School of Medicine

Trophoblast differentiation

Trophoblasts are cells that are only found in the placenta. There are a number of different types of trophoblasts each of which perform different essential functions during pregnancy. It was thought that all of the different types of trophoblasts arise from a single pool of precursor cells called villous cytotrophoblasts which are effectively trophoblast stem cells. Based on differential survival times in explant cultures we have found evidence that there are in fact two separate types of villous cytotrophoblasts (James et al. 2005), and are developing methods to isolate and characterise one of these which we have called extravillous trophoblast progenitors (EVTP). EVTPs are characterised by their unique location adjacent to trophoblast columns and expression of intergrin avb5. These studies are important for researchers studying diseases of pregnancy that are caused by improper trophoblast function, and who need to study the correct population of precursor cells. Our studies are also focusing on factors that control the differentiation of trophoblast progenitor cells including the level of oxygen that the cells are exposed to.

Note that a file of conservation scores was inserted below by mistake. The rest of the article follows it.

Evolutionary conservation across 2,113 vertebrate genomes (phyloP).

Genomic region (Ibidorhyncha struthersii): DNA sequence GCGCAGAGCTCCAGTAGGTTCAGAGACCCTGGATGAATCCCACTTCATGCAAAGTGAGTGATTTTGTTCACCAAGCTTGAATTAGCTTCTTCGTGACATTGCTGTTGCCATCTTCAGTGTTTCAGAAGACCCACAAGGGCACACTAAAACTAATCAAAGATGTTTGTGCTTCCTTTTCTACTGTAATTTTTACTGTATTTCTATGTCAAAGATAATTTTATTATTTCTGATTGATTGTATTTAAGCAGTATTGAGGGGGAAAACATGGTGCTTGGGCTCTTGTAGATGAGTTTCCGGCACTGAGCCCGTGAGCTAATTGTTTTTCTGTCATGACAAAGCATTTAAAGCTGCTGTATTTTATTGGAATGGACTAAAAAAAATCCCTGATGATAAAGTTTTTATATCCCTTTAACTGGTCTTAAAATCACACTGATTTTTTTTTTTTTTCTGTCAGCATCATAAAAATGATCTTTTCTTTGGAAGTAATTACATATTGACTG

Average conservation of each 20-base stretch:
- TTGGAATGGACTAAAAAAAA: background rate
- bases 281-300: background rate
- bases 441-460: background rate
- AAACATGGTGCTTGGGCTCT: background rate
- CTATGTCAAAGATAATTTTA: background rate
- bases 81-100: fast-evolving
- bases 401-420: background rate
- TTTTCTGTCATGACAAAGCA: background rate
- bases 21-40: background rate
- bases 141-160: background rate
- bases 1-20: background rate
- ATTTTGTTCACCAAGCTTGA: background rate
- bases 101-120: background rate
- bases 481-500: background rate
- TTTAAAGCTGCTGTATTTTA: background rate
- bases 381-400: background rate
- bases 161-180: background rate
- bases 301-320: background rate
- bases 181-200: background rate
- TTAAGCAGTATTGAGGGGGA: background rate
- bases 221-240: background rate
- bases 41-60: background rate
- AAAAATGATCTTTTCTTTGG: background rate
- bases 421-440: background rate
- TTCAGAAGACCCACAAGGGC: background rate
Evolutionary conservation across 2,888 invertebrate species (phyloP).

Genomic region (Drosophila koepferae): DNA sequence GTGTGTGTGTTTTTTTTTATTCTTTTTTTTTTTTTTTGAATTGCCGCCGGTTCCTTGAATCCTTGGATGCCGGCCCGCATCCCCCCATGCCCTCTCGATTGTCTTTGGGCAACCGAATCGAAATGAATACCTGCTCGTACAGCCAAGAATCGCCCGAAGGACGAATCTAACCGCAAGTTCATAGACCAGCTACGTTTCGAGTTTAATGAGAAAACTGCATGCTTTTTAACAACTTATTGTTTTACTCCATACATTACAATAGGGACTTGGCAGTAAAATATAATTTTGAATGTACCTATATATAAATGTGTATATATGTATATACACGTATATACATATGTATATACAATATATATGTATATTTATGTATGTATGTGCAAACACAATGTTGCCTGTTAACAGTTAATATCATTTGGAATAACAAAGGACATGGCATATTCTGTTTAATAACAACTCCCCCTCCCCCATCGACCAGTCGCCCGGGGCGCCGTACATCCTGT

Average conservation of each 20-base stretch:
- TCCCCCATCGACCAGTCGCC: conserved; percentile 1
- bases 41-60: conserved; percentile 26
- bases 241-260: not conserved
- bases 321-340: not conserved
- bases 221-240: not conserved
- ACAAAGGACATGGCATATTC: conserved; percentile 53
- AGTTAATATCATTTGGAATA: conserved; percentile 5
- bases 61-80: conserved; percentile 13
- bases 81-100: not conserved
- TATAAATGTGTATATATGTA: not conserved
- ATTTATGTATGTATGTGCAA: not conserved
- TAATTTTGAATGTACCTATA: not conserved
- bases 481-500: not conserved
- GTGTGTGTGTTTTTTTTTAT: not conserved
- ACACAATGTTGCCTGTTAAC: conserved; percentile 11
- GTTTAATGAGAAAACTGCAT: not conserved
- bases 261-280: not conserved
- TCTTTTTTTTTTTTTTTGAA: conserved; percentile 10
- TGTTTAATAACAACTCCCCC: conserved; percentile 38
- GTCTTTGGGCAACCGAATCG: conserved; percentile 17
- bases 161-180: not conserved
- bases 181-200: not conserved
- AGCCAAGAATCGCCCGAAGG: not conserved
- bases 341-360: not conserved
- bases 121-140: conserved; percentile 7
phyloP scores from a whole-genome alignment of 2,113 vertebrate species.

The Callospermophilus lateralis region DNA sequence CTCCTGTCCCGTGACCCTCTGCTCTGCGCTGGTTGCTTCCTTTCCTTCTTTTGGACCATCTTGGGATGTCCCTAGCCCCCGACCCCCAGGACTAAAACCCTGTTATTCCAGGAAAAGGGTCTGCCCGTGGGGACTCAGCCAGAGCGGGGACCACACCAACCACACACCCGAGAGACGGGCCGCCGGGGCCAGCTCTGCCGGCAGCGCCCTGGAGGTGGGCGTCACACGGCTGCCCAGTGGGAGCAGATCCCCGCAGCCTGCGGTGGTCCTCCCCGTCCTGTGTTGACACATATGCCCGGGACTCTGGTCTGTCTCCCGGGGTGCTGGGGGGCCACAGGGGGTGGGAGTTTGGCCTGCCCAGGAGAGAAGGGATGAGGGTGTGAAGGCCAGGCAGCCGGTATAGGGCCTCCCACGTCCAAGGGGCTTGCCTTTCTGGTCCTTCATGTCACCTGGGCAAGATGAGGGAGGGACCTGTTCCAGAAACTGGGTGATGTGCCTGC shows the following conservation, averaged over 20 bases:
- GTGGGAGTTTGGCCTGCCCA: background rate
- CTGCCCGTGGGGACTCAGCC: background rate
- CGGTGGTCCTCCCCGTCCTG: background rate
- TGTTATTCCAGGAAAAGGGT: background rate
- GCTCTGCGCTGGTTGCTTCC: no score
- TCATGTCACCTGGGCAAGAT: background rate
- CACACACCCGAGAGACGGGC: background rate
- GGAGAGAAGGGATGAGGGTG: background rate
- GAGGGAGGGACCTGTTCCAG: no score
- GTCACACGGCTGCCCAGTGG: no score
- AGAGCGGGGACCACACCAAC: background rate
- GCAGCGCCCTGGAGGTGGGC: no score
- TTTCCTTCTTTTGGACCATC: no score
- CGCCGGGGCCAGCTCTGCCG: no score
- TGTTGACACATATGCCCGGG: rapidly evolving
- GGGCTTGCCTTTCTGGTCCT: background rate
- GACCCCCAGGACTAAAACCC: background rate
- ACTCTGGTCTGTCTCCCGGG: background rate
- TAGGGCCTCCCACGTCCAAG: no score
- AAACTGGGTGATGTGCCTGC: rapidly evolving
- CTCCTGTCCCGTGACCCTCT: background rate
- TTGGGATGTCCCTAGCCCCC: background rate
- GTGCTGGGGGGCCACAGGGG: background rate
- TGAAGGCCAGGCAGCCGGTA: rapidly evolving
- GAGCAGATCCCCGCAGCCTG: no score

Photomicrograph of cultured EVTPs stained with an anti avb5 antibody (From James et al. 2007)



Current investigations include:

  1. Do particular extracellular matrix proteins promote EVTP growth in vitro?
  2. What markers allow separation of EVTP from other trophoblasts?
  3. Are EVTPs present in placentae of all gestational ages?

Funding for this work was provided by:

  • The The Evelyn Bond Trust (ADHB)
  • The New Zealand Lotteries Board (Health)
  • The University of Auckland Staff Research Fund
  • The Auckland Medical Aid Trust.